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Hi,

So I am a Compound bow guy but I am looking to pick up a recurve bow for somebody that wants to get into Trad Archery hunting.... I tried to convince him to go for a compound but he's pretty hellbent on a recurve. Been looking at cabela's Fred Bear line but I really don't know what I'm looking at in terms of quality. This is going to be for someone thats never really hunted before and is going to start out with me as a guide going for deer and then later on elk up in Idaho. Where should I start?
 

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You said he never really hunted before, but has he shot a bow before?

How much is he willing to spend?
 

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Spending shouldn't be an issue now days. Buy an ILF bow with two sets of limbs, one for learning and one for hunting. A Carsage (not ILF) can be had for less (?) than 150 bucks. An extra set of limbs would be a little less than 100 bucks.

A little more advise - don't rub shoulders too hard with him.

Bowmania
 

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Get a black bear riser and a set of medium limbs and he will never look back. If you shoot it, you won't either. Very shooter friendly bow.
 

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Fisrt, how is he going to aim? there is an easy way thst is hard - instinctive and there is a hard way that is easy - aiming? for me they are different bows used
 

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Almost all of us have gone through several bows learning to shoot then building up to deer hunting weight and then perhaps to elk weight. (50 pounds is enough with moderately heavy arrows.) Many have been pleased with the inexpensive Sage takedowns.

Best is to start very light, maybe 30# but not more than 35# to learn excellent form, then move up 5#, then another 5#, for about $85 a pair. When ready, he could go to heavy Sage limbs or shop for a fine 50-55 pounder for hunting. He could keep the Sage for form and off season practice, and family and friends.

Aluminum shafts are easiest to tune to a variety of bow weights. Many point weights are available and they can be trimmed at home with a simple tubing cutter. Chamfer the inside of the cut with the tang of a file or a pocket knife.

We can help with each step along the way. Get one for yourself. Maybe you could broaden your market as a traditional archery guide. Your client has a good idea. There are too many ways to miss an elk with a rangefinder and a compound. Only a couple with a recurve. Cheers, lbg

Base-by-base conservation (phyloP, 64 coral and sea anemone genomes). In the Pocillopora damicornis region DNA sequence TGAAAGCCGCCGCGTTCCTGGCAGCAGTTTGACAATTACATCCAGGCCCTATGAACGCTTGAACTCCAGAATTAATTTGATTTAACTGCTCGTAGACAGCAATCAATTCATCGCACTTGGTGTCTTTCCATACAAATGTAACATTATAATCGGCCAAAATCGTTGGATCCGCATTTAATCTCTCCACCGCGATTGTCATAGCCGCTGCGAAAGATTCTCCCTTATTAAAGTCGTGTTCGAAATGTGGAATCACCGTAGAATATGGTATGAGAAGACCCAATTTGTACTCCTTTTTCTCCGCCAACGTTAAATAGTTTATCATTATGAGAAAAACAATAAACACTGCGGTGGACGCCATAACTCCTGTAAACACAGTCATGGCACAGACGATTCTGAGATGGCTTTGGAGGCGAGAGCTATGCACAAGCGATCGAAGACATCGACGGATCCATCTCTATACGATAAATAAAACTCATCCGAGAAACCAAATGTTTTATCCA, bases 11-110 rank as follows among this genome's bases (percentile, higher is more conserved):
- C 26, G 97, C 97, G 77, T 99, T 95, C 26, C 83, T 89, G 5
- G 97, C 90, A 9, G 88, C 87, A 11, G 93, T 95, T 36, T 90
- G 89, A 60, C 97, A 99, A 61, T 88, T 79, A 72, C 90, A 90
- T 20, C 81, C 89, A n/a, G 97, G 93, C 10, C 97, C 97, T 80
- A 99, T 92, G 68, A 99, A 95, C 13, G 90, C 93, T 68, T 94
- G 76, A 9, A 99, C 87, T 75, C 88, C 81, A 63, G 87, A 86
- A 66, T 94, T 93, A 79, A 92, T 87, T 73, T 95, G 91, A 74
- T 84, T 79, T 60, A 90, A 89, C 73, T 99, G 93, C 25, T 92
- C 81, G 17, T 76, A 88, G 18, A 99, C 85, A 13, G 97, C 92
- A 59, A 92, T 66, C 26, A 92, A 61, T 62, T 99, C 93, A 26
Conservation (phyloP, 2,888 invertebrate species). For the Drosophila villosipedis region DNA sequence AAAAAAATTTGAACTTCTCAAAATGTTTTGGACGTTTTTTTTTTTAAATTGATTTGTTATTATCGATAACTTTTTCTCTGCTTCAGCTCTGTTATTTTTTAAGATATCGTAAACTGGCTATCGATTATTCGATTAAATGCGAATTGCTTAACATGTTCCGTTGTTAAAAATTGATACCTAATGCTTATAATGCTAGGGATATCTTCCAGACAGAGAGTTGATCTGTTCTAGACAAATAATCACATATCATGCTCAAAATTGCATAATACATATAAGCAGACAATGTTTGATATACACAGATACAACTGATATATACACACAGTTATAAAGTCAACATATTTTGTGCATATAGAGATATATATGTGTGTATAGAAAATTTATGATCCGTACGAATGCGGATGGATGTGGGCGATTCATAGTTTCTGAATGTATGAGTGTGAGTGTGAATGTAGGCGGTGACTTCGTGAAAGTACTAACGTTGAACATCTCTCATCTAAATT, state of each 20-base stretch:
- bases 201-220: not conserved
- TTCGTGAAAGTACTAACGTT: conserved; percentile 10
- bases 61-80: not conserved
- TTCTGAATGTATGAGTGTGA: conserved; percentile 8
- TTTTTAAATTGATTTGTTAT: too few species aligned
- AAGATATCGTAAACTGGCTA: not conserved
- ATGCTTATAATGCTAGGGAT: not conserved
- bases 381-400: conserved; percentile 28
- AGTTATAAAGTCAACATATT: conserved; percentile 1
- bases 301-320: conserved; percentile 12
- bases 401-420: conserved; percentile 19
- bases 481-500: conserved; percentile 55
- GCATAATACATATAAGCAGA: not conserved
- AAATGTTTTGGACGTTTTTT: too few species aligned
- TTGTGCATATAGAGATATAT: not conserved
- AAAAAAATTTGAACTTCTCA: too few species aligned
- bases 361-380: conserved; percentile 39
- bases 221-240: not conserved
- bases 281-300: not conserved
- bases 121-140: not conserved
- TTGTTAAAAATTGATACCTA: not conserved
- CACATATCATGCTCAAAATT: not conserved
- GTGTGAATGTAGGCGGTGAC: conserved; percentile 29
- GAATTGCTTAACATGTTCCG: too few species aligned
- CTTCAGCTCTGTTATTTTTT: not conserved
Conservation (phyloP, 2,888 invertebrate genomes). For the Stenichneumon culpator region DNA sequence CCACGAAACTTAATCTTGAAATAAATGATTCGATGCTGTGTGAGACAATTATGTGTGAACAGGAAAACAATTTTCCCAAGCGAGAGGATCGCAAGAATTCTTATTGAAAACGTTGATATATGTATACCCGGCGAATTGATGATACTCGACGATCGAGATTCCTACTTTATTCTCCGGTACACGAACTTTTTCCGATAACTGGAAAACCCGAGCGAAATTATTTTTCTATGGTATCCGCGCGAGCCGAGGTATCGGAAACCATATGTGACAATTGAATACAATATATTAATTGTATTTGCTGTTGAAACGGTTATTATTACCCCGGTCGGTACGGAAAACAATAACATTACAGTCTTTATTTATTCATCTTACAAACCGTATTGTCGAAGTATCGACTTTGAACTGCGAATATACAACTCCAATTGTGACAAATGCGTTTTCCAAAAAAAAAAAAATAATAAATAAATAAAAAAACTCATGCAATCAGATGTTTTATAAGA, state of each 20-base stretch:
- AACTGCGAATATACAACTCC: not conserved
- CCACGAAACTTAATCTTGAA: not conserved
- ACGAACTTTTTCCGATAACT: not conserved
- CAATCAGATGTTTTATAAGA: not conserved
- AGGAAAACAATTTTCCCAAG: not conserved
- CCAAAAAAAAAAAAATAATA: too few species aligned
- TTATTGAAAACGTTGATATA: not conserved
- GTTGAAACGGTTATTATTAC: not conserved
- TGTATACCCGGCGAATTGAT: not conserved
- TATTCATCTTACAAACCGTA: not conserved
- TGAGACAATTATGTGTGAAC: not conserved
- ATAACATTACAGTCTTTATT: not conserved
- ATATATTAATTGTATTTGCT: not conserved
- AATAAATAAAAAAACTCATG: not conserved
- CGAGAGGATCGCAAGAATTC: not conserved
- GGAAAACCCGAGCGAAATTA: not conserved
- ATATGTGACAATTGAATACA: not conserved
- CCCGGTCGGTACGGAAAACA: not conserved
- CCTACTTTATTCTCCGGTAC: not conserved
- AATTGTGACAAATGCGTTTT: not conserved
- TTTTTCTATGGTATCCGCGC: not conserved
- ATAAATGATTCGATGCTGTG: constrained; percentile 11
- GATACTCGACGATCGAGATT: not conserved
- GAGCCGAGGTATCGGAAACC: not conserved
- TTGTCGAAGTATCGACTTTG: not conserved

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"Your client has a good idea. There are too many ways to miss an elk with a rangefinder and a compound. Only a couple with a recurve. Cheers, lbg

:)… True enough, but a miss is a miss… Don't believe that one miss is better than another. :):):)

Tom
 

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Not hunted much and now wants to hunt with a trad bow.....hmmmm....he has a full freezer right now right.

just teezing..kinda.

Just realizing he will have to get alot closer to the game than with a compound too (just saying its a bit easier..well lots easier to get real accurate with a compound sooner than a recurve is all) and not having hunted much then a tree stand is in order.

Getting some good form practice and then taking it to the field.

Then practice in the tree stand is next (just so he can get close).....then seting up some deer targets near the stand would be next so he can get the angles right.

Then patience.....that's the kicker.....a bow you can handle with confidence when you are chilled to the bone maybe.

Should be fun.......make sure you have a video camera for his first hunt...he might just surprise us.

I would say limit the shot to 10-13 yards max......be able to hit that deer target at a few angles and know which are the best places to hit at those angles.

Keep us posted...should be a great journey to follow here...jer
 

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In this age of instant information I still find it amazing that those looking to get into traditional archery think our entire world is contained on 2 pages of a Cabelas catalog. There are over 100 custom bowyers, so picking a bow is a personal choice, but you have to start with some basics. Your friend should provide more information on his experience shooting any type of bow, what he plans to hunt and what he thinks is “traditional” if he wants any meaningful help. Does he like the look of an all wood bow, longbow or recurve, or a modern metal riser w/carbon limbs? Sights or shoot “instinctive”?
 

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welcome to the forum.
Start him out light, in pounds, 30-35# at his draw length, and graduate up to hunting weights later after he has good form.
Buy a Samick Sage in 30-35# to begin with.
OR, get a 17" to 21" ILF riser and inexpensive WW SF Axiom $79 at Lancaster limbs, in 30-35# at his draw length - caution on math here - get help if you don't know ILF calucaltions for pounds regarding riser length and ILF limbs.
Then after he gets form nailed down with the lighter limbs, through many reps of shooting with help from others on FORM, then buy heavier hunting-weight ILF limbs to go on the riser.
 
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